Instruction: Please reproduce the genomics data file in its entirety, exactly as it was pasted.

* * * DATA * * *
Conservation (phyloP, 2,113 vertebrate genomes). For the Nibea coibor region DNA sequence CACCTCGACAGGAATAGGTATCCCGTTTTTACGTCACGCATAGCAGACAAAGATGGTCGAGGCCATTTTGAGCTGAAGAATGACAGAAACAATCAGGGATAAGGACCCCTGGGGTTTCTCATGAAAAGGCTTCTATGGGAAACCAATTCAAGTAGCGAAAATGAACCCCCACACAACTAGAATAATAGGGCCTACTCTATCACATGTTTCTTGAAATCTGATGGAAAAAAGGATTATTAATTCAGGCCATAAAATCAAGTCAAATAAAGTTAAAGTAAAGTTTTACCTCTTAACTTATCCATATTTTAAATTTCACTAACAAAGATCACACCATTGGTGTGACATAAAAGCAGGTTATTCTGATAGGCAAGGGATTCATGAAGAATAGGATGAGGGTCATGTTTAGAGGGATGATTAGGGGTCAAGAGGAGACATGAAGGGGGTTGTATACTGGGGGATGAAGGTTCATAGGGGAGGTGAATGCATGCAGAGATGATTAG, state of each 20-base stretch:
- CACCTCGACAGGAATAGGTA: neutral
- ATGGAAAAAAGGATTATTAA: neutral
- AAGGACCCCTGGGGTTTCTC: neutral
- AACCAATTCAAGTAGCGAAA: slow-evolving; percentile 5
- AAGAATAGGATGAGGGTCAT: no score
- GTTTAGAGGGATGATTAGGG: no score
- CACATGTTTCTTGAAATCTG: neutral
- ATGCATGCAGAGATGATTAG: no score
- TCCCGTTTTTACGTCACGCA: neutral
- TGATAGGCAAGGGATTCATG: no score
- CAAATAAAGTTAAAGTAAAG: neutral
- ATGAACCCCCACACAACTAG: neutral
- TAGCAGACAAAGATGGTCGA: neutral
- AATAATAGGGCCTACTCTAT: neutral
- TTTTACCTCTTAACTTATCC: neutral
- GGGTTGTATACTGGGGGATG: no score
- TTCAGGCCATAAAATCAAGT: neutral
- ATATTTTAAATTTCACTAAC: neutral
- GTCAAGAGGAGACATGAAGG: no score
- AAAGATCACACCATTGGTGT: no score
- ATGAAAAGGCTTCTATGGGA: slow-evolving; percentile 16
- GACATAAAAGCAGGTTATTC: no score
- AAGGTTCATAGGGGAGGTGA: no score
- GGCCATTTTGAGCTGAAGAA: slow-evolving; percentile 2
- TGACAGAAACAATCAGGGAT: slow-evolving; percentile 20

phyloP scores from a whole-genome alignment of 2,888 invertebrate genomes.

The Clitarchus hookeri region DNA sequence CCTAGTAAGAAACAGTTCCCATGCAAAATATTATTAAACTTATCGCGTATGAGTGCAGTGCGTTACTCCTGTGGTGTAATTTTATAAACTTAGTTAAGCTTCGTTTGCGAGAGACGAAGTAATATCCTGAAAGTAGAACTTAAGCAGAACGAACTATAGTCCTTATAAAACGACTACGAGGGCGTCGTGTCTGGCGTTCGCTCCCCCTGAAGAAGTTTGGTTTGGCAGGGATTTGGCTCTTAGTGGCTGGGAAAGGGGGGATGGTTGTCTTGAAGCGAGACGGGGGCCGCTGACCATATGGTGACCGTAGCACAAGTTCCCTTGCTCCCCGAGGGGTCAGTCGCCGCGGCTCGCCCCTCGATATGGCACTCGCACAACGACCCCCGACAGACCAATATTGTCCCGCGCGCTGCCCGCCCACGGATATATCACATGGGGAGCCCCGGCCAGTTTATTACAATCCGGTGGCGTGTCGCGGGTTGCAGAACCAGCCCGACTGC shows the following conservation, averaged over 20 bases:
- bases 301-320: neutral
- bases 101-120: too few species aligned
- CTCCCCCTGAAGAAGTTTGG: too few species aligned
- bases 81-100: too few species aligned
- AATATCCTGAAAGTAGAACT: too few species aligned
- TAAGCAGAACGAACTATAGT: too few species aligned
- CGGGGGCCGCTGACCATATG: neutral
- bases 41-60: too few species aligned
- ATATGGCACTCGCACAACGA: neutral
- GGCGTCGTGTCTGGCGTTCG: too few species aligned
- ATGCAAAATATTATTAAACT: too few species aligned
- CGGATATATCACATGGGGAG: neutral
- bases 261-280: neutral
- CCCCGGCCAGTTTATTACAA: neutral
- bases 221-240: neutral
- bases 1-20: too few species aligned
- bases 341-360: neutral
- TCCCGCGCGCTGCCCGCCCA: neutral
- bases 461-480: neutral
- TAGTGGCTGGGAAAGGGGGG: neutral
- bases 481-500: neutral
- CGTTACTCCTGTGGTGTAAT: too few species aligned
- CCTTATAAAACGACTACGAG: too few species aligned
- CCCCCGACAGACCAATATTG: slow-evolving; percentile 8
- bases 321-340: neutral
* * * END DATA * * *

Conservation (phyloP, 2,113 vertebrate genomes). For the Nibea coibor region DNA sequence CACCTCGACAGGAATAGGTATCCCGTTTTTACGTCACGCATAGCAGACAAAGATGGTCGAGGCCATTTTGAGCTGAAGAATGACAGAAACAATCAGGGATAAGGACCCCTGGGGTTTCTCATGAAAAGGCTTCTATGGGAAACCAATTCAAGTAGCGAAAATGAACCCCCACACAACTAGAATAATAGGGCCTACTCTATCACATGTTTCTTGAAATCTGATGGAAAAAAGGATTATTAATTCAGGCCATAAAATCAAGTCAAATAAAGTTAAAGTAAAGTTTTACCTCTTAACTTATCCATATTTTAAATTTCACTAACAAAGATCACACCATTGGTGTGACATAAAAGCAGGTTATTCTGATAGGCAAGGGATTCATGAAGAATAGGATGAGGGTCATGTTTAGAGGGATGATTAGGGGTCAAGAGGAGACATGAAGGGGGTTGTATACTGGGGGATGAAGGTTCATAGGGGAGGTGAATGCATGCAGAGATGATTAG, state of each 20-base stretch:
- CACCTCGACAGGAATAGGTA: neutral
- ATGGAAAAAAGGATTATTAA: neutral
- AAGGACCCCTGGGGTTTCTC: neutral
- AACCAATTCAAGTAGCGAAA: slow-evolving; percentile 5
- AAGAATAGGATGAGGGTCAT: no score
- GTTTAGAGGGATGATTAGGG: no score
- CACATGTTTCTTGAAATCTG: neutral
- ATGCATGCAGAGATGATTAG: no score
- TCCCGTTTTTACGTCACGCA: neutral
- TGATAGGCAAGGGATTCATG: no score
- CAAATAAAGTTAAAGTAAAG: neutral
- ATGAACCCCCACACAACTAG: neutral
- TAGCAGACAAAGATGGTCGA: neutral
- AATAATAGGGCCTACTCTAT: neutral
- TTTTACCTCTTAACTTATCC: neutral
- GGGTTGTATACTGGGGGATG: no score
- TTCAGGCCATAAAATCAAGT: neutral
- ATATTTTAAATTTCACTAAC: neutral
- GTCAAGAGGAGACATGAAGG: no score
- AAAGATCACACCATTGGTGT: no score
- ATGAAAAGGCTTCTATGGGA: slow-evolving; percentile 16
- GACATAAAAGCAGGTTATTC: no score
- AAGGTTCATAGGGGAGGTGA: no score
- GGCCATTTTGAGCTGAAGAA: slow-evolving; percentile 2
- TGACAGAAACAATCAGGGAT: slow-evolving; percentile 20

phyloP scores from a whole-genome alignment of 2,888 invertebrate genomes.

The Clitarchus hookeri region DNA sequence CCTAGTAAGAAACAGTTCCCATGCAAAATATTATTAAACTTATCGCGTATGAGTGCAGTGCGTTACTCCTGTGGTGTAATTTTATAAACTTAGTTAAGCTTCGTTTGCGAGAGACGAAGTAATATCCTGAAAGTAGAACTTAAGCAGAACGAACTATAGTCCTTATAAAACGACTACGAGGGCGTCGTGTCTGGCGTTCGCTCCCCCTGAAGAAGTTTGGTTTGGCAGGGATTTGGCTCTTAGTGGCTGGGAAAGGGGGGATGGTTGTCTTGAAGCGAGACGGGGGCCGCTGACCATATGGTGACCGTAGCACAAGTTCCCTTGCTCCCCGAGGGGTCAGTCGCCGCGGCTCGCCCCTCGATATGGCACTCGCACAACGACCCCCGACAGACCAATATTGTCCCGCGCGCTGCCCGCCCACGGATATATCACATGGGGAGCCCCGGCCAGTTTATTACAATCCGGTGGCGTGTCGCGGGTTGCAGAACCAGCCCGACTGC shows the following conservation, averaged over 20 bases:
- bases 301-320: neutral
- bases 101-120: too few species aligned
- CTCCCCCTGAAGAAGTTTGG: too few species aligned
- bases 81-100: too few species aligned
- AATATCCTGAAAGTAGAACT: too few species aligned
- TAAGCAGAACGAACTATAGT: too few species aligned
- CGGGGGCCGCTGACCATATG: neutral
- bases 41-60: too few species aligned
- ATATGGCACTCGCACAACGA: neutral
- GGCGTCGTGTCTGGCGTTCG: too few species aligned
- ATGCAAAATATTATTAAACT: too few species aligned
- CGGATATATCACATGGGGAG: neutral
- bases 261-280: neutral
- CCCCGGCCAGTTTATTACAA: neutral
- bases 221-240: neutral
- bases 1-20: too few species aligned
- bases 341-360: neutral
- TCCCGCGCGCTGCCCGCCCA: neutral
- bases 461-480: neutral
- TAGTGGCTGGGAAAGGGGGG: neutral
- bases 481-500: neutral
- CGTTACTCCTGTGGTGTAAT: too few species aligned
- CCTTATAAAACGACTACGAG: too few species aligned
- CCCCCGACAGACCAATATTG: slow-evolving; percentile 8
- bases 321-340: neutral